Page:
Biology and Philosophy, 34: 1-26. Article Link. Preprint Link

Walking The Line: A Tempered View of Contingency & Convergence in Life's History (2017)


On first encountering the science and philosophy of evolutionary contingency, you’d be forgiven for being intimidated by the variety of themes. From panselectionism, to (in)determinism, to predictability, repeatability, and inevitability in evolution, and whether humans are special and understanding our place in the cosmos; the contingency literature really covers it all. Jonathan Losos’s treatment of the longstanding debate over contingency in life’s history not only captures its complexity with strength, but also provides some methodological scaffolding to repair and reinforce its fractured state across biology and philosophy.

An Essay Review of Jonathan Losos: Improbable Destinies: Fate, Chance, and the Future of Evolution (2017). Acta Biotheoretica, 67(3): 253-264. Article Link.

Contingency & Individuality: A Plurality of Evolutionary Individuality Types (2017)


Recently, philosophers have sought to determine the nature of individuals relevant to evolution by natural selection or evolutionary individuals. The Evolutionary Contingency Thesis is a claim about evolution that emphasizes the role of contingency or dependency relations and chance-based factors in how evolution unfolds. In this article, I argue that if we take evolutionary contingency seriously, then we should be pluralists about the types of individuals in selection.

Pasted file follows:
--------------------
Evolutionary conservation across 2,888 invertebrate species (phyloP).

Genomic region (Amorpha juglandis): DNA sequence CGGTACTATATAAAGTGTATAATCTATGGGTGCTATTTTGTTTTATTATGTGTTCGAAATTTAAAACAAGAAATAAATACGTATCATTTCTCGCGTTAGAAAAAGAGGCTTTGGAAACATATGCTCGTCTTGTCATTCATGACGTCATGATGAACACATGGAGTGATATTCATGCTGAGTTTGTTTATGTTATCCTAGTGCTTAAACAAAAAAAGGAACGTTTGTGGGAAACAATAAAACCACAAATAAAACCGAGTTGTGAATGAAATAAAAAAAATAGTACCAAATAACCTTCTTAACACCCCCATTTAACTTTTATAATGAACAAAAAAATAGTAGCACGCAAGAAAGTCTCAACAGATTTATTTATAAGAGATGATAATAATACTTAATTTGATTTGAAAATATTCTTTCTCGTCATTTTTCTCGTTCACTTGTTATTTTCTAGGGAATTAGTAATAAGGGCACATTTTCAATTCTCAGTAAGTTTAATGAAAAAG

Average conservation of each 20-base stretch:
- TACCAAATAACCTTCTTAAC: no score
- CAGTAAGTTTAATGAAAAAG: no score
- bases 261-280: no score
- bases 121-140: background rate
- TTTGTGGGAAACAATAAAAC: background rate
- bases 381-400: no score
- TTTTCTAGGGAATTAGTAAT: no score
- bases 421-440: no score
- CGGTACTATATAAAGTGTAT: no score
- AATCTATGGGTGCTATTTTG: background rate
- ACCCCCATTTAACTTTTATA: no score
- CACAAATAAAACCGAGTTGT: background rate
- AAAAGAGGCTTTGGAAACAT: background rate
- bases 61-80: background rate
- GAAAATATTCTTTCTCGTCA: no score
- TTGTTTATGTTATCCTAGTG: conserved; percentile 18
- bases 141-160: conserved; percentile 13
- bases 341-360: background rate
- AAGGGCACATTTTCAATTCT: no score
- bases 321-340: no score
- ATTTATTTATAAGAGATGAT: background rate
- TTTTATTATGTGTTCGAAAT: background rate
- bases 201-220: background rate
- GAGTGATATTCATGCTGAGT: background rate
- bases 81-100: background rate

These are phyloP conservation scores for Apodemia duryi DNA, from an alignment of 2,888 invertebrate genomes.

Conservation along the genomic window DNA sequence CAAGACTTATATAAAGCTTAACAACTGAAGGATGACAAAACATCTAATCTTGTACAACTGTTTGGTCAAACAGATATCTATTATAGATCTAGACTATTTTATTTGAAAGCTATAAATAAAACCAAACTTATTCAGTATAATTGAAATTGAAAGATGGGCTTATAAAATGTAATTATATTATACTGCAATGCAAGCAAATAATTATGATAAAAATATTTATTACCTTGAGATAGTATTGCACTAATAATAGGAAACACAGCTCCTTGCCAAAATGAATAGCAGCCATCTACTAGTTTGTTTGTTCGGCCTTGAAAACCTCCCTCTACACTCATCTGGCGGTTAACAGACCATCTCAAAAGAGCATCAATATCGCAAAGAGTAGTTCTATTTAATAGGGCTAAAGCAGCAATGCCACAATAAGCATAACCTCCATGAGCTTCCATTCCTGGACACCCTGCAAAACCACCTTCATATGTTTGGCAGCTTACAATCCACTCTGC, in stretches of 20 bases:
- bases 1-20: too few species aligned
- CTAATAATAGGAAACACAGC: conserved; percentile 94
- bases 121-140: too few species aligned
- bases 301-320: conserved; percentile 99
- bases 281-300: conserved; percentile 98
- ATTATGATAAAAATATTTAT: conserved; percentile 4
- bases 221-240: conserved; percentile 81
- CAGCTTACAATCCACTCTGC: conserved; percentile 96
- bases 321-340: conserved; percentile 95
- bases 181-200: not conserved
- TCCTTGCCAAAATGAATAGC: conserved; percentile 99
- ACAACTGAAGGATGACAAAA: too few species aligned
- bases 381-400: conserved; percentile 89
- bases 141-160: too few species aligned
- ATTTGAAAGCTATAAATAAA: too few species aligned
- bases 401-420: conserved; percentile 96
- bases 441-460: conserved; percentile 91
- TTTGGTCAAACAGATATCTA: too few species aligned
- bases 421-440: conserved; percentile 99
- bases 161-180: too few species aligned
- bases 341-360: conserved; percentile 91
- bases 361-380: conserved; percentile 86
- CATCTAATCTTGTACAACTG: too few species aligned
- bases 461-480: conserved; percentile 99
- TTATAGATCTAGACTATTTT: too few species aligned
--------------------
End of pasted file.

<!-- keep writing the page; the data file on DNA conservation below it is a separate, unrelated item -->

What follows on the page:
Philosophy of Science, 84(5): 1104-1116. Article Link.

Gouldian Arguments & The Sources of Contingency (2017)


‘Gouldian arguments’ appeal to the contingency of a scientific domain to establish that domain’s autonomy from some body of theory. For instance, pointing to evolutionary contingency, Stephen Jay Gould suggested that natural selection alone is insufficient to explain life on the macroevolutionary scale. In analysing contingency, philosophers have provided source-independent accounts, understanding how events and processes structure history without attending to the nature of those events and processes. But Gouldian Arguments require source-dependent notions of contingency. An account of contingency is source-dependent when it is indexed to (1) some pattern (i.e., microevolution or macroevolution) and (2) some process (i.e., Natural Selection, species sorting, etc.). Positions like Gould’s do not turn on the mere fact of life’s contingency—that life’s shape could have been different due to its sensitivity to initial conditions, path-dependence or stochasticity. Rather, Gouldian arguments require that the contingency is due to particular kinds of processes: in this case, those which microevolutionary theory cannot account for. This source-dependent perspective clarifies both debates about the nature and importance of contingency, and empirical routes for testing Gould’s thesis.

Biology and Philosophy, 32 (2): 243-261. Article Link.

With Adrian Currie

Book In Progress

Values, Politics, & Society: Ideological Foundations of Biology's Modern Synthesis


A longstanding problem concerning the relationship between science and society is the claim that science is value neutral and not “infected” with politics. Gould (1996, 36) argued that the veil of dispassionate objectivity is one of the worst lies ever told about how scientific research is conducted.